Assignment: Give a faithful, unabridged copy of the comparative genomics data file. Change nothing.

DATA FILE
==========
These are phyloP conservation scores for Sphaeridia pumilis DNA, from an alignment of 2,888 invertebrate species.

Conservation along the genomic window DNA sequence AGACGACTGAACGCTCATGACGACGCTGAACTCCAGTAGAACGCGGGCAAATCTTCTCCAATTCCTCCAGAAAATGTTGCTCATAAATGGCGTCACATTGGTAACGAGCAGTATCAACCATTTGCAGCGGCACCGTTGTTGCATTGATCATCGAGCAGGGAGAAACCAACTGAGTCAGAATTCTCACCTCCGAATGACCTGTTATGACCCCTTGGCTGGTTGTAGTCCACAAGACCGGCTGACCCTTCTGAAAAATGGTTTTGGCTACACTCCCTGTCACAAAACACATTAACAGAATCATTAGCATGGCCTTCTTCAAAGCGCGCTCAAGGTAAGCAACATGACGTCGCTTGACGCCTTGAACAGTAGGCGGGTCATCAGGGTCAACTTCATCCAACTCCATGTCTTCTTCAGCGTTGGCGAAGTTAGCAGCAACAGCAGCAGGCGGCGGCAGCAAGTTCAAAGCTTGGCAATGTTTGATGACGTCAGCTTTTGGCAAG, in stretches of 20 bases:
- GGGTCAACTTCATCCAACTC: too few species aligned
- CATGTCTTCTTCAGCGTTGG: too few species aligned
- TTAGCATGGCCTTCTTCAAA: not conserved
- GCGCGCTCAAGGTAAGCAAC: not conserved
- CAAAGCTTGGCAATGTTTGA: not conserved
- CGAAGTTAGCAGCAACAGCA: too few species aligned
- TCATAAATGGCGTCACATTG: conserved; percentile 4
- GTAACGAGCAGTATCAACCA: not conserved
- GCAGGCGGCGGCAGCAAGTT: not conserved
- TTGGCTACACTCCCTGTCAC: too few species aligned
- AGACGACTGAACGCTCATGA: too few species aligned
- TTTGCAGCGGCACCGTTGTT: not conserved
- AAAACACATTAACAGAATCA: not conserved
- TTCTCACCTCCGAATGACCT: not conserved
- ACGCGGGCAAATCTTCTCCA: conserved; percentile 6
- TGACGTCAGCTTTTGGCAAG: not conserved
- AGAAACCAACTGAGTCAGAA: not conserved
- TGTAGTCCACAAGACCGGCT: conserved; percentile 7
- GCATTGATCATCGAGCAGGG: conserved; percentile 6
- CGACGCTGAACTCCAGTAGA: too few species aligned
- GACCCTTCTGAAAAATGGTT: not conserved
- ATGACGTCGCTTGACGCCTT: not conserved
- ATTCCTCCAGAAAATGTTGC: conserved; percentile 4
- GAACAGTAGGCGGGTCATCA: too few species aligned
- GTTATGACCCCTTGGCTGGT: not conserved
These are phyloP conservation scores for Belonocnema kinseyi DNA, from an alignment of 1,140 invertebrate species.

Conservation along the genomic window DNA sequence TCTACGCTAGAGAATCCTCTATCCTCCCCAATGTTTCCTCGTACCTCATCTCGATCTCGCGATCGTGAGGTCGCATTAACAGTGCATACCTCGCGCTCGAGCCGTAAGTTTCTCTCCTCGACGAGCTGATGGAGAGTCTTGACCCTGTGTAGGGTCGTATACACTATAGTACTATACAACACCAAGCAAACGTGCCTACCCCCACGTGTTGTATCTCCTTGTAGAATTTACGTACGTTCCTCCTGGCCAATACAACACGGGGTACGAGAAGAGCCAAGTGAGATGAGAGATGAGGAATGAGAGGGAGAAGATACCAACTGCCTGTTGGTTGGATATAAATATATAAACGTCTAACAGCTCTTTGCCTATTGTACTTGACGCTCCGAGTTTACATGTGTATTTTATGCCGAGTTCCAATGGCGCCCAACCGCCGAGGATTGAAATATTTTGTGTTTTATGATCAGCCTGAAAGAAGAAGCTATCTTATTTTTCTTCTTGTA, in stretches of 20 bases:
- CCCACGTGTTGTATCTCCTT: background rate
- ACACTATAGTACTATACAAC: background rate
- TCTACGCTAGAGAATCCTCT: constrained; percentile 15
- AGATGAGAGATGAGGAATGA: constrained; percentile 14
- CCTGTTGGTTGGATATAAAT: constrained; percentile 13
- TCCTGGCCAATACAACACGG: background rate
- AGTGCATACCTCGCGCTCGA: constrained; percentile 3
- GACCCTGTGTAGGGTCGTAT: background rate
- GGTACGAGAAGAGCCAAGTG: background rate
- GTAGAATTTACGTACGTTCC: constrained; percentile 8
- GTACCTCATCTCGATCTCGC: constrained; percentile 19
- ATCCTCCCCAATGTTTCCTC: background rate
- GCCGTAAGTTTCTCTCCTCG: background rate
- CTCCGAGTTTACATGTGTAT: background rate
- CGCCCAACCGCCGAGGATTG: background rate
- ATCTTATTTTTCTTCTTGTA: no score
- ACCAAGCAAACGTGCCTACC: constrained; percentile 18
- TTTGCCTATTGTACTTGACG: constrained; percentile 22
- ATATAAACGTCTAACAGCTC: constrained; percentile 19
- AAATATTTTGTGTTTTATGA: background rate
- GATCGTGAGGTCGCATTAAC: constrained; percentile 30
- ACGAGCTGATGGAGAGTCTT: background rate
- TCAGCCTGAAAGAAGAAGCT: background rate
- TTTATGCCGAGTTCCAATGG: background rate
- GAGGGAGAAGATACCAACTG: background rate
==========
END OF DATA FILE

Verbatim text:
These are phyloP conservation scores for Sphaeridia pumilis DNA, from an alignment of 2,888 invertebrate species.

Conservation along the genomic window DNA sequence AGACGACTGAACGCTCATGACGACGCTGAACTCCAGTAGAACGCGGGCAAATCTTCTCCAATTCCTCCAGAAAATGTTGCTCATAAATGGCGTCACATTGGTAACGAGCAGTATCAACCATTTGCAGCGGCACCGTTGTTGCATTGATCATCGAGCAGGGAGAAACCAACTGAGTCAGAATTCTCACCTCCGAATGACCTGTTATGACCCCTTGGCTGGTTGTAGTCCACAAGACCGGCTGACCCTTCTGAAAAATGGTTTTGGCTACACTCCCTGTCACAAAACACATTAACAGAATCATTAGCATGGCCTTCTTCAAAGCGCGCTCAAGGTAAGCAACATGACGTCGCTTGACGCCTTGAACAGTAGGCGGGTCATCAGGGTCAACTTCATCCAACTCCATGTCTTCTTCAGCGTTGGCGAAGTTAGCAGCAACAGCAGCAGGCGGCGGCAGCAAGTTCAAAGCTTGGCAATGTTTGATGACGTCAGCTTTTGGCAAG, in stretches of 20 bases:
- GGGTCAACTTCATCCAACTC: too few species aligned
- CATGTCTTCTTCAGCGTTGG: too few species aligned
- TTAGCATGGCCTTCTTCAAA: not conserved
- GCGCGCTCAAGGTAAGCAAC: not conserved
- CAAAGCTTGGCAATGTTTGA: not conserved
- CGAAGTTAGCAGCAACAGCA: too few species aligned
- TCATAAATGGCGTCACATTG: conserved; percentile 4
- GTAACGAGCAGTATCAACCA: not conserved
- GCAGGCGGCGGCAGCAAGTT: not conserved
- TTGGCTACACTCCCTGTCAC: too few species aligned
- AGACGACTGAACGCTCATGA: too few species aligned
- TTTGCAGCGGCACCGTTGTT: not conserved
- AAAACACATTAACAGAATCA: not conserved
- TTCTCACCTCCGAATGACCT: not conserved
- ACGCGGGCAAATCTTCTCCA: conserved; percentile 6
- TGACGTCAGCTTTTGGCAAG: not conserved
- AGAAACCAACTGAGTCAGAA: not conserved
- TGTAGTCCACAAGACCGGCT: conserved; percentile 7
- GCATTGATCATCGAGCAGGG: conserved; percentile 6
- CGACGCTGAACTCCAGTAGA: too few species aligned
- GACCCTTCTGAAAAATGGTT: not conserved
- ATGACGTCGCTTGACGCCTT: not conserved
- ATTCCTCCAGAAAATGTTGC: conserved; percentile 4
- GAACAGTAGGCGGGTCATCA: too few species aligned
- GTTATGACCCCTTGGCTGGT: not conserved
These are phyloP conservation scores for Belonocnema kinseyi DNA, from an alignment of 1,140 invertebrate species.

Conservation along the genomic window DNA sequence TCTACGCTAGAGAATCCTCTATCCTCCCCAATGTTTCCTCGTACCTCATCTCGATCTCGCGATCGTGAGGTCGCATTAACAGTGCATACCTCGCGCTCGAGCCGTAAGTTTCTCTCCTCGACGAGCTGATGGAGAGTCTTGACCCTGTGTAGGGTCGTATACACTATAGTACTATACAACACCAAGCAAACGTGCCTACCCCCACGTGTTGTATCTCCTTGTAGAATTTACGTACGTTCCTCCTGGCCAATACAACACGGGGTACGAGAAGAGCCAAGTGAGATGAGAGATGAGGAATGAGAGGGAGAAGATACCAACTGCCTGTTGGTTGGATATAAATATATAAACGTCTAACAGCTCTTTGCCTATTGTACTTGACGCTCCGAGTTTACATGTGTATTTTATGCCGAGTTCCAATGGCGCCCAACCGCCGAGGATTGAAATATTTTGTGTTTTATGATCAGCCTGAAAGAAGAAGCTATCTTATTTTTCTTCTTGTA, in stretches of 20 bases:
- CCCACGTGTTGTATCTCCTT: background rate
- ACACTATAGTACTATACAAC: background rate
- TCTACGCTAGAGAATCCTCT: constrained; percentile 15
- AGATGAGAGATGAGGAATGA: constrained; percentile 14
- CCTGTTGGTTGGATATAAAT: constrained; percentile 13
- TCCTGGCCAATACAACACGG: background rate
- AGTGCATACCTCGCGCTCGA: constrained; percentile 3
- GACCCTGTGTAGGGTCGTAT: background rate
- GGTACGAGAAGAGCCAAGTG: background rate
- GTAGAATTTACGTACGTTCC: constrained; percentile 8
- GTACCTCATCTCGATCTCGC: constrained; percentile 19
- ATCCTCCCCAATGTTTCCTC: background rate
- GCCGTAAGTTTCTCTCCTCG: background rate
- CTCCGAGTTTACATGTGTAT: background rate
- CGCCCAACCGCCGAGGATTG: background rate
- ATCTTATTTTTCTTCTTGTA: no score
- ACCAAGCAAACGTGCCTACC: constrained; percentile 18
- TTTGCCTATTGTACTTGACG: constrained; percentile 22
- ATATAAACGTCTAACAGCTC: constrained; percentile 19
- AAATATTTTGTGTTTTATGA: background rate
- GATCGTGAGGTCGCATTAAC: constrained; percentile 30
- ACGAGCTGATGGAGAGTCTT: background rate
- TCAGCCTGAAAGAAGAAGCT: background rate
- TTTATGCCGAGTTCCAATGG: background rate
- GAGGGAGAAGATACCAACTG: background rate